The basic guide to setting your stop-losses

setting stop-losses

The basic guide to setting your stop-losses

For many, a stop loss is seen as an annoyance that keeps closing your trade in the negative, only for that same instrument to shoot back up to its original position. Amateur traders say, “Why not just wait for my market to get back up to my original entry point and then sell?” The real question is, what happens when the market doesn’t go back up? What if it just continues to go down and eventually wipes out your account? You’re going to keep thinking it will go back up, but it just keeps going down. This is why a stop loss is necessary. Now how does one decide where to set their stop loss?

Using a stop loss

There are two critical steps that allow for one to trade with stop losses:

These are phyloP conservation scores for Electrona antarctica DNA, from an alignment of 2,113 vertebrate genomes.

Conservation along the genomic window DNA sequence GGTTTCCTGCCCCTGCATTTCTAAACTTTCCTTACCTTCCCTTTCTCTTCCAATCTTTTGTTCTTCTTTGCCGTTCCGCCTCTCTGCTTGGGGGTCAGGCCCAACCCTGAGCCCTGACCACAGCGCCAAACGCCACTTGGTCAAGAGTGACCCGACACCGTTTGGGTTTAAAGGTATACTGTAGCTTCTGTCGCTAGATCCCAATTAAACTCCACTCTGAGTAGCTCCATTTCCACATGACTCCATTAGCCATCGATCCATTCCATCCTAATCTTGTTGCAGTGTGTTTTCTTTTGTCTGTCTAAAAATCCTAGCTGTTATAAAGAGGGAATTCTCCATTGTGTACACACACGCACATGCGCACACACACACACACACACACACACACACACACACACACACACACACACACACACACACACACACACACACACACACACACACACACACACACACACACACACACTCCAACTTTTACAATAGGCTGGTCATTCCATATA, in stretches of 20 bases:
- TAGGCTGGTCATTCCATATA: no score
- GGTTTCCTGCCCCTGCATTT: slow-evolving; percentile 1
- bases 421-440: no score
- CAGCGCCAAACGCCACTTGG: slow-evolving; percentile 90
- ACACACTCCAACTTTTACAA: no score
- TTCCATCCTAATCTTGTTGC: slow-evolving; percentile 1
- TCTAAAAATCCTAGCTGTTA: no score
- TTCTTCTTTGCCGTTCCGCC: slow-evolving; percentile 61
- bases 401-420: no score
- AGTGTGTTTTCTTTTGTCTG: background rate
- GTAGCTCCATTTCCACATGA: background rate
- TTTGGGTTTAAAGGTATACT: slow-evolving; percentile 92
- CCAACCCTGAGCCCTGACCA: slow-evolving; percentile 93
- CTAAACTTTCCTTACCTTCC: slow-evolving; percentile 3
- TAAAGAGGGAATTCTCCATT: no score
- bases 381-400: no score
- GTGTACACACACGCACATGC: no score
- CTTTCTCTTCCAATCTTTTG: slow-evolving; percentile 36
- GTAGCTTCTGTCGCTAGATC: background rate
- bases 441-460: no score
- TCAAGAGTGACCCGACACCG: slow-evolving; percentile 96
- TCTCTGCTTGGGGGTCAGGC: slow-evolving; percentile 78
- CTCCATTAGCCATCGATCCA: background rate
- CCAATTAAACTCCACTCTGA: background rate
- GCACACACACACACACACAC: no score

1. Analyze market structure – This means that you need to identify the highs and lows of the market you are looking into. For day traders, you’ll want to look at a fairly recent chart like the past day or two, while a long trader might want to look into a chart that shows the past few weeks or months.
  2. Set the stop loss in the right place – You can’t set your stop loss too close to the lows, because it will often hit the stop loss too early. You will just lose money and eventually see your market go back up.

The top line roughly indicates the support of this chart. For stop loss, we are more concerned with the bottom line. You want to place your stop loss below that line, but not by too much. Be sure not to place it too close to the line, because that can cut your trade idea short. It’s important that you get familiar with the market you’ll be trading in, and practice setting top losses. Getting them in the right place can hugely help your trading ease and your profits.

When setting a stop loss, keep in mind two things:

  1. Understand how the market looks, and its structure
  2. Don’t set the stop loss too close to your lows on the graph.

If you can understand these two basic steps, you will gain immensely for your future day trading.

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